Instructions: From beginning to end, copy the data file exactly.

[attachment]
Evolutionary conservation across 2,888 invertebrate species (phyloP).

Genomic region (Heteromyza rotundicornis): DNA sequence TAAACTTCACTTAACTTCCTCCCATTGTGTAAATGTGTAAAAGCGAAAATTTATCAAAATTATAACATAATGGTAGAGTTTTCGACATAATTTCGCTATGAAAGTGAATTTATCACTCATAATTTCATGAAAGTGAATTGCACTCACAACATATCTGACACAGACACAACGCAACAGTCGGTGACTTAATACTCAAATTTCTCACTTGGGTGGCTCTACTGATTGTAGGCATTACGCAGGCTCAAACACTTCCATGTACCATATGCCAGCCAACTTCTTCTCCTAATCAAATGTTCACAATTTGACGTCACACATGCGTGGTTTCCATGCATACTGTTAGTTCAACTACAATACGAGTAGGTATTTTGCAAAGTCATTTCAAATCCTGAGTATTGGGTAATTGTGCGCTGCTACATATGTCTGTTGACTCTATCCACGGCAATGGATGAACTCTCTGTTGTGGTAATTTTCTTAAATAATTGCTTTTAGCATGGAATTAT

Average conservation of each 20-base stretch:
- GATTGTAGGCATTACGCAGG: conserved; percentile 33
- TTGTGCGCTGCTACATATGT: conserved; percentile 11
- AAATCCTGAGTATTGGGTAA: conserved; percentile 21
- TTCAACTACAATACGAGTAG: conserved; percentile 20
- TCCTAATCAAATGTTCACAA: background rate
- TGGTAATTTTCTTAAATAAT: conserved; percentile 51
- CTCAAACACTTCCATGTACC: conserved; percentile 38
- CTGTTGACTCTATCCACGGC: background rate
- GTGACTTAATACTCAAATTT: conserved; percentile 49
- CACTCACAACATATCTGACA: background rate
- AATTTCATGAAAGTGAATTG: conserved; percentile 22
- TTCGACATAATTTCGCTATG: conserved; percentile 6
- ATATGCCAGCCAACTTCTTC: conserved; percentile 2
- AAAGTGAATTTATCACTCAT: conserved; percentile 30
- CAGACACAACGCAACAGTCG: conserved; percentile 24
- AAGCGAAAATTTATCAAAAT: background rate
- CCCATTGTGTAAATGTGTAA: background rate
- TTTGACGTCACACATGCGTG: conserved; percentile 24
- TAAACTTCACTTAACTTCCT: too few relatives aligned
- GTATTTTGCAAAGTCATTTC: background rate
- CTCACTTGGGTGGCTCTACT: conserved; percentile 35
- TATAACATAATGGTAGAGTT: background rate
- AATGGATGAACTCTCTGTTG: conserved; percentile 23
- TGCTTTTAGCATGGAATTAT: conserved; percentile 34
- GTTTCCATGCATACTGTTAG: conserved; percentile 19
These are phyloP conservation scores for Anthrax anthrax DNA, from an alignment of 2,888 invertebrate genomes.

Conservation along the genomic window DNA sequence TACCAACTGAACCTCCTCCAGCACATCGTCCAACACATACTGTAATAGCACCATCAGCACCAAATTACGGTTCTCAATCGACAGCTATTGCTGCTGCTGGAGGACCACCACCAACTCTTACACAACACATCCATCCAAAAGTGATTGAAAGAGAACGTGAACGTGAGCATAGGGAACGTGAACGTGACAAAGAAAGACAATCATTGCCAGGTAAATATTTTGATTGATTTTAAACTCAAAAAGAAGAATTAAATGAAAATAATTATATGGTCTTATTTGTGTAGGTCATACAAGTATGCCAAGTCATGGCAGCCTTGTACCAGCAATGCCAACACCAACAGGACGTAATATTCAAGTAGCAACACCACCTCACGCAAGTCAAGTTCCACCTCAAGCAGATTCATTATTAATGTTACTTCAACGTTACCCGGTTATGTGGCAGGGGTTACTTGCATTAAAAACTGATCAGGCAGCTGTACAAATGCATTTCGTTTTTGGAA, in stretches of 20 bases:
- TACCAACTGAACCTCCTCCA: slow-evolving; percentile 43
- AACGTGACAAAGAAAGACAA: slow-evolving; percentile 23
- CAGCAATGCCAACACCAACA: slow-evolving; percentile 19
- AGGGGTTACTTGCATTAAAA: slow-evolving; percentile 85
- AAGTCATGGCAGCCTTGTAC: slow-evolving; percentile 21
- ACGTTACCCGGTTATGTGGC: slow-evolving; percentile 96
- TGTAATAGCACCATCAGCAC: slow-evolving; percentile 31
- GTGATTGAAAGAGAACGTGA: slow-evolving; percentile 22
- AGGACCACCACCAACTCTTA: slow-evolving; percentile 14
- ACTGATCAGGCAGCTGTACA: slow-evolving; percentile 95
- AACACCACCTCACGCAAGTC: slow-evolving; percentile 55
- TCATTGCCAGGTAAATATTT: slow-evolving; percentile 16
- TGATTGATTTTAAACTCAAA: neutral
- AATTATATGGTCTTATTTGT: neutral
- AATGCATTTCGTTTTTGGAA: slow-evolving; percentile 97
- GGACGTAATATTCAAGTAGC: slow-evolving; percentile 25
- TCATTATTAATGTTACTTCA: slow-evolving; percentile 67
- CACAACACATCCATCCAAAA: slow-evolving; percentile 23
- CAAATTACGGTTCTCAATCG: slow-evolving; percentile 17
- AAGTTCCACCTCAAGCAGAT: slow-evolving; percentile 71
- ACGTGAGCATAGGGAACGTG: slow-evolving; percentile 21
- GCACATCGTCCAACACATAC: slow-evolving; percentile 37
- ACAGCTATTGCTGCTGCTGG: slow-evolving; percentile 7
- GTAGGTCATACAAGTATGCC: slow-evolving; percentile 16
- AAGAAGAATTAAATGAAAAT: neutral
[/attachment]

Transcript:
Evolutionary conservation across 2,888 invertebrate species (phyloP).

Genomic region (Heteromyza rotundicornis): DNA sequence TAAACTTCACTTAACTTCCTCCCATTGTGTAAATGTGTAAAAGCGAAAATTTATCAAAATTATAACATAATGGTAGAGTTTTCGACATAATTTCGCTATGAAAGTGAATTTATCACTCATAATTTCATGAAAGTGAATTGCACTCACAACATATCTGACACAGACACAACGCAACAGTCGGTGACTTAATACTCAAATTTCTCACTTGGGTGGCTCTACTGATTGTAGGCATTACGCAGGCTCAAACACTTCCATGTACCATATGCCAGCCAACTTCTTCTCCTAATCAAATGTTCACAATTTGACGTCACACATGCGTGGTTTCCATGCATACTGTTAGTTCAACTACAATACGAGTAGGTATTTTGCAAAGTCATTTCAAATCCTGAGTATTGGGTAATTGTGCGCTGCTACATATGTCTGTTGACTCTATCCACGGCAATGGATGAACTCTCTGTTGTGGTAATTTTCTTAAATAATTGCTTTTAGCATGGAATTAT

Average conservation of each 20-base stretch:
- GATTGTAGGCATTACGCAGG: conserved; percentile 33
- TTGTGCGCTGCTACATATGT: conserved; percentile 11
- AAATCCTGAGTATTGGGTAA: conserved; percentile 21
- TTCAACTACAATACGAGTAG: conserved; percentile 20
- TCCTAATCAAATGTTCACAA: background rate
- TGGTAATTTTCTTAAATAAT: conserved; percentile 51
- CTCAAACACTTCCATGTACC: conserved; percentile 38
- CTGTTGACTCTATCCACGGC: background rate
- GTGACTTAATACTCAAATTT: conserved; percentile 49
- CACTCACAACATATCTGACA: background rate
- AATTTCATGAAAGTGAATTG: conserved; percentile 22
- TTCGACATAATTTCGCTATG: conserved; percentile 6
- ATATGCCAGCCAACTTCTTC: conserved; percentile 2
- AAAGTGAATTTATCACTCAT: conserved; percentile 30
- CAGACACAACGCAACAGTCG: conserved; percentile 24
- AAGCGAAAATTTATCAAAAT: background rate
- CCCATTGTGTAAATGTGTAA: background rate
- TTTGACGTCACACATGCGTG: conserved; percentile 24
- TAAACTTCACTTAACTTCCT: too few relatives aligned
- GTATTTTGCAAAGTCATTTC: background rate
- CTCACTTGGGTGGCTCTACT: conserved; percentile 35
- TATAACATAATGGTAGAGTT: background rate
- AATGGATGAACTCTCTGTTG: conserved; percentile 23
- TGCTTTTAGCATGGAATTAT: conserved; percentile 34
- GTTTCCATGCATACTGTTAG: conserved; percentile 19
These are phyloP conservation scores for Anthrax anthrax DNA, from an alignment of 2,888 invertebrate genomes.

Conservation along the genomic window DNA sequence TACCAACTGAACCTCCTCCAGCACATCGTCCAACACATACTGTAATAGCACCATCAGCACCAAATTACGGTTCTCAATCGACAGCTATTGCTGCTGCTGGAGGACCACCACCAACTCTTACACAACACATCCATCCAAAAGTGATTGAAAGAGAACGTGAACGTGAGCATAGGGAACGTGAACGTGACAAAGAAAGACAATCATTGCCAGGTAAATATTTTGATTGATTTTAAACTCAAAAAGAAGAATTAAATGAAAATAATTATATGGTCTTATTTGTGTAGGTCATACAAGTATGCCAAGTCATGGCAGCCTTGTACCAGCAATGCCAACACCAACAGGACGTAATATTCAAGTAGCAACACCACCTCACGCAAGTCAAGTTCCACCTCAAGCAGATTCATTATTAATGTTACTTCAACGTTACCCGGTTATGTGGCAGGGGTTACTTGCATTAAAAACTGATCAGGCAGCTGTACAAATGCATTTCGTTTTTGGAA, in stretches of 20 bases:
- TACCAACTGAACCTCCTCCA: slow-evolving; percentile 43
- AACGTGACAAAGAAAGACAA: slow-evolving; percentile 23
- CAGCAATGCCAACACCAACA: slow-evolving; percentile 19
- AGGGGTTACTTGCATTAAAA: slow-evolving; percentile 85
- AAGTCATGGCAGCCTTGTAC: slow-evolving; percentile 21
- ACGTTACCCGGTTATGTGGC: slow-evolving; percentile 96
- TGTAATAGCACCATCAGCAC: slow-evolving; percentile 31
- GTGATTGAAAGAGAACGTGA: slow-evolving; percentile 22
- AGGACCACCACCAACTCTTA: slow-evolving; percentile 14
- ACTGATCAGGCAGCTGTACA: slow-evolving; percentile 95
- AACACCACCTCACGCAAGTC: slow-evolving; percentile 55
- TCATTGCCAGGTAAATATTT: slow-evolving; percentile 16
- TGATTGATTTTAAACTCAAA: neutral
- AATTATATGGTCTTATTTGT: neutral
- AATGCATTTCGTTTTTGGAA: slow-evolving; percentile 97
- GGACGTAATATTCAAGTAGC: slow-evolving; percentile 25
- TCATTATTAATGTTACTTCA: slow-evolving; percentile 67
- CACAACACATCCATCCAAAA: slow-evolving; percentile 23
- CAAATTACGGTTCTCAATCG: slow-evolving; percentile 17
- AAGTTCCACCTCAAGCAGAT: slow-evolving; percentile 71
- ACGTGAGCATAGGGAACGTG: slow-evolving; percentile 21
- GCACATCGTCCAACACATAC: slow-evolving; percentile 37
- ACAGCTATTGCTGCTGCTGG: slow-evolving; percentile 7
- GTAGGTCATACAAGTATGCC: slow-evolving; percentile 16
- AAGAAGAATTAAATGAAAAT: neutral